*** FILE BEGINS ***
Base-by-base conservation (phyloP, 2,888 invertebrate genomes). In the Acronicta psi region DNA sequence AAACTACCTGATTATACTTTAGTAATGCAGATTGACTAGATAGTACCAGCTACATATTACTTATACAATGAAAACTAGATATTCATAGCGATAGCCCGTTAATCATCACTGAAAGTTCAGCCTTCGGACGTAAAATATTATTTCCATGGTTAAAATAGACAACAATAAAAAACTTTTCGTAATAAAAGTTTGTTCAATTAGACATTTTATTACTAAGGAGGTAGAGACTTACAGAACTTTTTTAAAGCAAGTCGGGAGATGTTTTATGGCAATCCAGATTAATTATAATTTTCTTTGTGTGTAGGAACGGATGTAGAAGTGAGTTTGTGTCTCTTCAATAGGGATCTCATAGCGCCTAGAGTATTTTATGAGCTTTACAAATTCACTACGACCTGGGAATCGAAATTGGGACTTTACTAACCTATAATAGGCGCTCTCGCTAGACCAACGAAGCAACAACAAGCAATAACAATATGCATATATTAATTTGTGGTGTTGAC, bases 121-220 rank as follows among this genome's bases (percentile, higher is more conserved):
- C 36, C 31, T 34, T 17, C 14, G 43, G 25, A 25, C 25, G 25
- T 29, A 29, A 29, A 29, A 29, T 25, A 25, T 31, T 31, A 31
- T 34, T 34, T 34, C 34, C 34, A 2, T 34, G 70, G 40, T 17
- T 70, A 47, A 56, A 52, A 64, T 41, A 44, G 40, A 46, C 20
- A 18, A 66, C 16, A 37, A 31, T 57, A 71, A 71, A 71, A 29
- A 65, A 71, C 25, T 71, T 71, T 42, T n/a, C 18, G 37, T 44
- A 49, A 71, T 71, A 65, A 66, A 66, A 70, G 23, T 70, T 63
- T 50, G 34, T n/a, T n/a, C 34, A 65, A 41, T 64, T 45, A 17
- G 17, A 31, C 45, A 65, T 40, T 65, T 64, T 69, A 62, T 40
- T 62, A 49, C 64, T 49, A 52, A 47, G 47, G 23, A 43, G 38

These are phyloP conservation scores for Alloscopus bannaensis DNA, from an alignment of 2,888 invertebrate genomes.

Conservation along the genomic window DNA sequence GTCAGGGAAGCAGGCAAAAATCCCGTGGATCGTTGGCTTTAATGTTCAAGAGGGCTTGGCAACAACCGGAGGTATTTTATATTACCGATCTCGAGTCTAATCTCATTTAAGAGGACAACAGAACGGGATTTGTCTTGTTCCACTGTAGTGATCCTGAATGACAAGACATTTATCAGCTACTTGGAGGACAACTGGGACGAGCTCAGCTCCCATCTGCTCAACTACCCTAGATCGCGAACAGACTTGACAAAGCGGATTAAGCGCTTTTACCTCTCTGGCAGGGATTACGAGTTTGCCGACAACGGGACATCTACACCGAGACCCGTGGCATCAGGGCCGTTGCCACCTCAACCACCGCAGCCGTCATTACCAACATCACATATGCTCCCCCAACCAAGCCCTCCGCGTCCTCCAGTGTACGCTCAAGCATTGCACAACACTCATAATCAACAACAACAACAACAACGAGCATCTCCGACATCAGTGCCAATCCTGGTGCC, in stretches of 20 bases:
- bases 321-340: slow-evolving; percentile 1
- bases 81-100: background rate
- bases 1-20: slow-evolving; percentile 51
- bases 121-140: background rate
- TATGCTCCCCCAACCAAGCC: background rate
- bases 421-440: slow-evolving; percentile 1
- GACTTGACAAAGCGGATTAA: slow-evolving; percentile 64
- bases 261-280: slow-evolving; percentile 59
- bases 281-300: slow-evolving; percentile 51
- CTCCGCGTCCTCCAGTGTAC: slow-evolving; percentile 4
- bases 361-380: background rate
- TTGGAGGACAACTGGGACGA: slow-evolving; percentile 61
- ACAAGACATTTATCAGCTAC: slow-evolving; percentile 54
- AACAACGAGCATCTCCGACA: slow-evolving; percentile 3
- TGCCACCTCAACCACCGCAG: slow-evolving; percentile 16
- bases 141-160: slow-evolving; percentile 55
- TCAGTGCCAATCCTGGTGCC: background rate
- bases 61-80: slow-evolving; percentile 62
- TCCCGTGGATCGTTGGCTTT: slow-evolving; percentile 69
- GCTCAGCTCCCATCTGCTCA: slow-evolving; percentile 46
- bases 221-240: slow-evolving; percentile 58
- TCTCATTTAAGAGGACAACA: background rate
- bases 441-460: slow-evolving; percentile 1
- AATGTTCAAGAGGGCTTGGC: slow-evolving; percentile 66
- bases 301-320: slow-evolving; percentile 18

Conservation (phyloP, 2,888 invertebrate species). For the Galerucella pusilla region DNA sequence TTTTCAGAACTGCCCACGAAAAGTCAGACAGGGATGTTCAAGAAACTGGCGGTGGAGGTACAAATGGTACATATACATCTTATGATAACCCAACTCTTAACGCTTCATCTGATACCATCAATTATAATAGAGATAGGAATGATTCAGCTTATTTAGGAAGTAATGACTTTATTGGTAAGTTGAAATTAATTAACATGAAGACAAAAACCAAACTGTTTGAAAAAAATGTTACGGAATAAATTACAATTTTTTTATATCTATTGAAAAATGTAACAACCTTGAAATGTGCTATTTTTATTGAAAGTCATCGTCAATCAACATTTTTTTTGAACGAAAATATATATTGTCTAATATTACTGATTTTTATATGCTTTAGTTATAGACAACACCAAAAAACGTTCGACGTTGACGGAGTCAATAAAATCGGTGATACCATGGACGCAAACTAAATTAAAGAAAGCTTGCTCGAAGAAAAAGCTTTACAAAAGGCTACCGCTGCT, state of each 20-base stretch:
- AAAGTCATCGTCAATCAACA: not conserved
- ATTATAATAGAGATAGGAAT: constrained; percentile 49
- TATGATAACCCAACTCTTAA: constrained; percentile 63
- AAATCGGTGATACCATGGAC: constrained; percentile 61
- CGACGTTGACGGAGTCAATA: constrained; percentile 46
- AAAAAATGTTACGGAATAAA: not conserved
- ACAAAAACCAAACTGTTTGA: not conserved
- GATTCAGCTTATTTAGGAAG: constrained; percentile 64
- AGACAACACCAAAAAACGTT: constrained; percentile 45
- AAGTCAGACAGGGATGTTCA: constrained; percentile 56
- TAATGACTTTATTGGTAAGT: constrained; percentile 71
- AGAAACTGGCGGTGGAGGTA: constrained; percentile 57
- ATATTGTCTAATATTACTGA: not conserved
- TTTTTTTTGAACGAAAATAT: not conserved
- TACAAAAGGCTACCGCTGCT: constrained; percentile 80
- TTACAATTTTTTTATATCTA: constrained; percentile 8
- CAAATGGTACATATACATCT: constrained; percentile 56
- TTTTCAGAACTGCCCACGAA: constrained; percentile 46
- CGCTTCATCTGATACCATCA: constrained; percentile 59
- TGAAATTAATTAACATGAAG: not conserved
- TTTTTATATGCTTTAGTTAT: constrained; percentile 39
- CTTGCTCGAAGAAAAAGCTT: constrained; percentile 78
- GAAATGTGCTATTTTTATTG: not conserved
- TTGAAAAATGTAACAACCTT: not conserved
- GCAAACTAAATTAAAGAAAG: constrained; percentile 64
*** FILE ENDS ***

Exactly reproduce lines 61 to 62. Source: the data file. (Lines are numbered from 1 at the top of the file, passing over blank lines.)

- CTTGCTCGAAGAAAAAGCTT: constrained; percentile 78
- GAAATGTGCTATTTTTATTG: not conserved